A day before its IPO on April 14, cryptocurrency exchange Coinbase Global’s reference price was US$250 ($333.97), valuing the company at a market capitalisation of US$65.3 billion. Fund managers and investors expect Coinbase to be valued (eventually) at US$100 billion. As it turns out, this benchmark was exceeded temporarily. On listing, Coinbase’s trading was volatile, rising to US$381 per share on opening, but closing at US$328.28 after climbing to a high of US$429.54. The closing price values the company at US$86 billion.

Kyle Guske II, an analyst at equity research outfit New Constructs, said: “Coinbase’s expected valuation of US$100 billion implies that its revenue will be 1.5 times the combined 2020 revenues of two of the most established exchanges in the marketplace, Nasdaq and Intercontinental Exchange (ICE), the parent company of the New York Stock Exchange. Our calculations suggest Coinbase’s valuation should be closer to US$18.9 billion — an 81% decrease from the US$100 billion expected valuation”.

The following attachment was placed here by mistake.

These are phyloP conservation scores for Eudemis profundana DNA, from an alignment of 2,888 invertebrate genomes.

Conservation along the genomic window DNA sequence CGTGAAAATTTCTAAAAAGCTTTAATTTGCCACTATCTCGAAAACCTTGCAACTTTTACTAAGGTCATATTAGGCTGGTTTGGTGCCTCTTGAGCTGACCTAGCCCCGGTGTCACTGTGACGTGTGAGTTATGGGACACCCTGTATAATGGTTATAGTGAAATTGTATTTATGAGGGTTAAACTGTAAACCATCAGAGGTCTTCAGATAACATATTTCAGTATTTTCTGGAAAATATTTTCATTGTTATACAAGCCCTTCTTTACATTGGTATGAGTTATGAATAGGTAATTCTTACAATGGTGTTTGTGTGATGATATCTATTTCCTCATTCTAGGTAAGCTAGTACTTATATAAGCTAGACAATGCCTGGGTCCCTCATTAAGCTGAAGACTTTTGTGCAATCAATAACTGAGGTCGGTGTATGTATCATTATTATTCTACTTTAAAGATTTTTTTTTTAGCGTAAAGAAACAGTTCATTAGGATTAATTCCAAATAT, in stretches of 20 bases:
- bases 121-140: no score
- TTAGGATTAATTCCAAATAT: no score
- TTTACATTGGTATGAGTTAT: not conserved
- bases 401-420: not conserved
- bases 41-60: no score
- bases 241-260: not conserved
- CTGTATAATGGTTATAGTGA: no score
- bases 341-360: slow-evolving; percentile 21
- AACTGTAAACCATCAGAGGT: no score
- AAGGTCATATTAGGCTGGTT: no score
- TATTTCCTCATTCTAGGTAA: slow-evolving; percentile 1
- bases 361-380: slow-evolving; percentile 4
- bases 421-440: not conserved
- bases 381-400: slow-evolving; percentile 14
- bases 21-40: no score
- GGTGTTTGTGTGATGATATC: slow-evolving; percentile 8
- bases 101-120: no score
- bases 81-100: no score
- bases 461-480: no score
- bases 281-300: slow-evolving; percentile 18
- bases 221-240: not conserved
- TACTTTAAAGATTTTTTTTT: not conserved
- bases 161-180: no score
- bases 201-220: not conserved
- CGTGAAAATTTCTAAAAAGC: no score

In its S-1 (the initial registration document required by the US Securities and Exchange Commission for an IPO), Coinbase notes that “crypto has the potential to be as revolutionary and widely adopted as the internet”. While such a statement can lead to lofty valuations based on a “growth story”, the reality is the cryptocurrency market remains far from “mainstream”.

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